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Space Sliding Dry Ice Resulted in Mysterious Gullies on Martian Dunes

Sliding Dry Ice Resulted in Mysterious Gullies on Martian Dunes

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First Posted: Jun 12, 2013 05:37 AM EDT
Sliding Dry Ice Resulted in Mysterious Gullies on Martian Dunes
The mysterious furrows that are visible on the Martian dunes are a result of the sliding blocks of frozen carbon dioxide that is otherwise known as dry ice. (Photo : NASA/JPL-Caltech/Univ. of Arizona)

The mysterious furrows that are visible on Martian dunes are a result of sliding blocks of frozen carbon dioxide, otherwise known as dry ice, according to the latest NASA report.

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The researchers assume that this process could explain one class of gullies that is visible on the Martian sand dunes by examining images from NASA's Mars Reconnaissance Orbiter (MRO), as well as conducting experiments on the sand dunes in Utah and California.
The researchers state that the linear gullies have a constant width of a few yards, with elevated banks by the side.

                                              

The difference in the gullies that are formed on Earth by the flow of water and that of Mars is that they lack debris at the bottom of the lower edge and are instead filled with pits at the downhill end. Gullies on Earth, on the other hand, have a lot of debris.

"In debris flows, you have water carrying sediment downhill, and the material eroded from the top is carried to the bottom and deposited as a fan-shaped apron," said Serina Diniega, scientist at NASA's Jet Propulsion Laboratory in Pasadena, Calif., and lead author of the report. "In the linear gullies, you're not transporting material. You're carving out a groove, pushing material to the sides."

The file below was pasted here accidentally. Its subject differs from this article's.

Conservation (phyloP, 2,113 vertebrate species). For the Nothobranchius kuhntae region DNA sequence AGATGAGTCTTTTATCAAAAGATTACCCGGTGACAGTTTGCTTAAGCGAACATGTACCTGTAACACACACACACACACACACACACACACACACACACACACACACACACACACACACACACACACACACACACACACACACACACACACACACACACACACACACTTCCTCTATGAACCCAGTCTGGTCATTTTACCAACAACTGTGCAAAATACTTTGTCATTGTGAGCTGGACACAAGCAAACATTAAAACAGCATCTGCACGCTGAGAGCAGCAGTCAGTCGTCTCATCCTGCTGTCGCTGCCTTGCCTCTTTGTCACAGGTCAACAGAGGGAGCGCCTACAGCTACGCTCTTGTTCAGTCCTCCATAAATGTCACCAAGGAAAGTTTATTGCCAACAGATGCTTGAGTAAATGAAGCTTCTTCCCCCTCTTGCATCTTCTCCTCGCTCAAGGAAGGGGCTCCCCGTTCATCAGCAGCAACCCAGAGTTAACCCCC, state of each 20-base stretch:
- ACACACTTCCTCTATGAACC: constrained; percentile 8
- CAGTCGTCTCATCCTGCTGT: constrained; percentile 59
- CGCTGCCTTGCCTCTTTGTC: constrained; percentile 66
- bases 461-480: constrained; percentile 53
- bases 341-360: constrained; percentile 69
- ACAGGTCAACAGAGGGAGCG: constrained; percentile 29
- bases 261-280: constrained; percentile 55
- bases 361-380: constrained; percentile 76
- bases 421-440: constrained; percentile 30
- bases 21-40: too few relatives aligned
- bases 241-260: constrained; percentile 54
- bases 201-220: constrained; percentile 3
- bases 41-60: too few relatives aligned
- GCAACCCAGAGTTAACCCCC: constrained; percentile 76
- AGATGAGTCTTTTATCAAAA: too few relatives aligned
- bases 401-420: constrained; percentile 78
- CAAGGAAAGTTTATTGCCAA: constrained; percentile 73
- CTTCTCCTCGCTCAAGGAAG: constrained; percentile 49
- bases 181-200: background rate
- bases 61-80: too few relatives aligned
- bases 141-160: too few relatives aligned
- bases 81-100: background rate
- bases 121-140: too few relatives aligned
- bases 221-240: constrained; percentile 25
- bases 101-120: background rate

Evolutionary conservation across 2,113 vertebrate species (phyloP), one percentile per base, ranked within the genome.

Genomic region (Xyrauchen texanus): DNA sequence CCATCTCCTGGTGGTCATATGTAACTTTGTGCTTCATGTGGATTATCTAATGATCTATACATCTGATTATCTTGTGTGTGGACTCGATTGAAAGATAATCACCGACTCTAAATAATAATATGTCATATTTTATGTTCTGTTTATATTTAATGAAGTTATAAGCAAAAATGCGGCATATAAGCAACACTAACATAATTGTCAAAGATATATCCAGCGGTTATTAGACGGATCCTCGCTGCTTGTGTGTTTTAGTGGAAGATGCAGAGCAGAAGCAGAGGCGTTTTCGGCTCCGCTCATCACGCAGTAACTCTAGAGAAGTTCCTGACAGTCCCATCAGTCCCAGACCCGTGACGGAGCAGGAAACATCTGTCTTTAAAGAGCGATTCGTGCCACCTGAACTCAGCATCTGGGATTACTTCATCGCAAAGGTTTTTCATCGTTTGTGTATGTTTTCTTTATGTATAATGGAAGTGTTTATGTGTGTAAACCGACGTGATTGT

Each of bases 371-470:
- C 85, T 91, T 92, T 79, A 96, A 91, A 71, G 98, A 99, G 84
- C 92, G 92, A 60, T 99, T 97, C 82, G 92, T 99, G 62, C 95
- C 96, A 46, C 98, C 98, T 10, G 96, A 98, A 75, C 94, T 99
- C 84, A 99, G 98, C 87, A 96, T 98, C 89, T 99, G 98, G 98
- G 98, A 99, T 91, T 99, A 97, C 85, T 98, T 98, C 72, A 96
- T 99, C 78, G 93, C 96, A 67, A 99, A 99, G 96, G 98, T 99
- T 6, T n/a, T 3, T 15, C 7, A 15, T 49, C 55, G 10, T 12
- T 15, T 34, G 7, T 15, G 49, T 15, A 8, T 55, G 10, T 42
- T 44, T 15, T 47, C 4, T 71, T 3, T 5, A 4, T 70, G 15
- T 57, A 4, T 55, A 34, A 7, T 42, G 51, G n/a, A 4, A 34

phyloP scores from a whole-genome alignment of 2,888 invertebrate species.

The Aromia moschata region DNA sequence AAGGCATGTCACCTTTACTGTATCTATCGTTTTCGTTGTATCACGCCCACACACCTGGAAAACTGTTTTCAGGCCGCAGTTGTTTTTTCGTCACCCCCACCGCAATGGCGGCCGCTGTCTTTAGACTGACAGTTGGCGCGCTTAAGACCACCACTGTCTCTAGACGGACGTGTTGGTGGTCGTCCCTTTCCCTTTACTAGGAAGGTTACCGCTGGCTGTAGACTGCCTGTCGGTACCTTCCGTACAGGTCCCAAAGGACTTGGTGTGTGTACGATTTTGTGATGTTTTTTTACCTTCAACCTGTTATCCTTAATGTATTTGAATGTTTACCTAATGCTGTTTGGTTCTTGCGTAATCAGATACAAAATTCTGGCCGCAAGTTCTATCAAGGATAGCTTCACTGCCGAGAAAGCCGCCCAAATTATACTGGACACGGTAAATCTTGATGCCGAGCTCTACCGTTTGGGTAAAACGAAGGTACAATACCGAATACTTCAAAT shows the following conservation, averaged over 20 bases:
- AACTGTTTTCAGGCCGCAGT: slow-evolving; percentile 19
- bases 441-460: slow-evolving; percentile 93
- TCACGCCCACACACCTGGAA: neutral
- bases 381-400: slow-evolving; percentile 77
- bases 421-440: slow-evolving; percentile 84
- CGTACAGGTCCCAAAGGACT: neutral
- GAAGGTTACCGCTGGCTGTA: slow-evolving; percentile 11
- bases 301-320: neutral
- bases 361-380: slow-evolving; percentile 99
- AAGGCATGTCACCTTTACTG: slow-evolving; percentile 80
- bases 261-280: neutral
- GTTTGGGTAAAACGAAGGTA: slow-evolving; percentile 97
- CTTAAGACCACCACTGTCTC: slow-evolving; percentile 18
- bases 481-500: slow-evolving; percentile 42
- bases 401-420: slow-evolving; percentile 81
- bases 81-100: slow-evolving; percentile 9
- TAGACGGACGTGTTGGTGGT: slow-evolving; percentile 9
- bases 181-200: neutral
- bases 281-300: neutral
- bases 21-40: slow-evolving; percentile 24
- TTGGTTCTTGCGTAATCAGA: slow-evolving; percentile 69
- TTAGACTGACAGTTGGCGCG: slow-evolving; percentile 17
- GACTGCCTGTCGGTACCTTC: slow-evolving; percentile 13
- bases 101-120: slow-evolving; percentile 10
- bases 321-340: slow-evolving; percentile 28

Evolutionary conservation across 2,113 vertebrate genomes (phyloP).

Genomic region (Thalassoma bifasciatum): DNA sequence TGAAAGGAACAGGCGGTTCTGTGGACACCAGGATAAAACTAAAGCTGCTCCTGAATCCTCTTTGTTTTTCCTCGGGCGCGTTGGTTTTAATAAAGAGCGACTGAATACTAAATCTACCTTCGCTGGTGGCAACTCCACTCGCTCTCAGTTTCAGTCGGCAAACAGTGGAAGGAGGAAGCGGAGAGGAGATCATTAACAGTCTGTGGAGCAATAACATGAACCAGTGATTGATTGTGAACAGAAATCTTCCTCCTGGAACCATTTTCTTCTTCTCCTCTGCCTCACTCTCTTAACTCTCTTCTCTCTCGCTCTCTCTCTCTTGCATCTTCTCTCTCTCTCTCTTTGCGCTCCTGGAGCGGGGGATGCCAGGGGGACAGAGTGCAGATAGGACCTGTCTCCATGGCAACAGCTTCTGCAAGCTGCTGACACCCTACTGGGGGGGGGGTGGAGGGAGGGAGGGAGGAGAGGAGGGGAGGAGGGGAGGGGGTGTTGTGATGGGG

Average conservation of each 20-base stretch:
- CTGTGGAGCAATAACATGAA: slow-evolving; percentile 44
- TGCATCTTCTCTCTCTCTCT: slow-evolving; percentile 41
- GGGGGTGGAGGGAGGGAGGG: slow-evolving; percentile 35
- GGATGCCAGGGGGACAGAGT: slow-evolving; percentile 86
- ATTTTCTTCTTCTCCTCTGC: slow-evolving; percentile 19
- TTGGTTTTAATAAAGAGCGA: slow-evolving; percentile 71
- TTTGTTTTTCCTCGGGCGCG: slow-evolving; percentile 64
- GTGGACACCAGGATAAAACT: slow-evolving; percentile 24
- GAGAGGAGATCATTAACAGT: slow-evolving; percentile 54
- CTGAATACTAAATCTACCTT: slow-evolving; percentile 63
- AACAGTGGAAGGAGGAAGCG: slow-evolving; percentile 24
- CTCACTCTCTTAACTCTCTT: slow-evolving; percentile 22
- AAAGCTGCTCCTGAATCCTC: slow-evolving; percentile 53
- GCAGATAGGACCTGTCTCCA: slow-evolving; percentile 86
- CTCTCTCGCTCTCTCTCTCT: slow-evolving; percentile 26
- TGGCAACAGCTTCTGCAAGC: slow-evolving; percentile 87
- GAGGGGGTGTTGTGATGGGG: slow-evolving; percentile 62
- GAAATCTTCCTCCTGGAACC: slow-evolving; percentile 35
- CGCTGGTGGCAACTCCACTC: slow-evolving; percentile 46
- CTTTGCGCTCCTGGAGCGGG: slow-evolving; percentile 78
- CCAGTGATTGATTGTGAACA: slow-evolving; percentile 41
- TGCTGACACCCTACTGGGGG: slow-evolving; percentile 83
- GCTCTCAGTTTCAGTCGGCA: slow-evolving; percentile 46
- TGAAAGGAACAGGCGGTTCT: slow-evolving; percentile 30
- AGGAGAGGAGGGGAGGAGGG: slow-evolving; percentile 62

To know more about these gullies, researchers looked at images provided by MRO's High Resolution Imaging Science Experiment (HiRISE) camera. The images showed sand dunes with linear gullies blanketed by dry ice during the Martian winter. The linear gullies are located on dunes that spend the Martian winter covered by dry ice. Even during the experiments conducted on the sand dunes of Utah and California, researchers noticed that the frozen carbon dioxide slid down the dunes, to what the scientists refer as a 'cushion on gas that is similar to the miniature hovercraft'. Grooves are mostly formed during the early spring. In some images, the scientists have captured bright objects in the gullies, which they believe are pieces of dry ice that are broken from higher areas of dunes.

Based on the new hypothesis, the pits could be from the blocks of frozen carbon dioxide that have sublimated into carbon dioxide gas

"Linear gullies don't look like gullies on Earth or other gullies on Mars, and this process wouldn't happen on Earth," said Diniega. "You don't get blocks of dry ice on Earth unless you go buy them."

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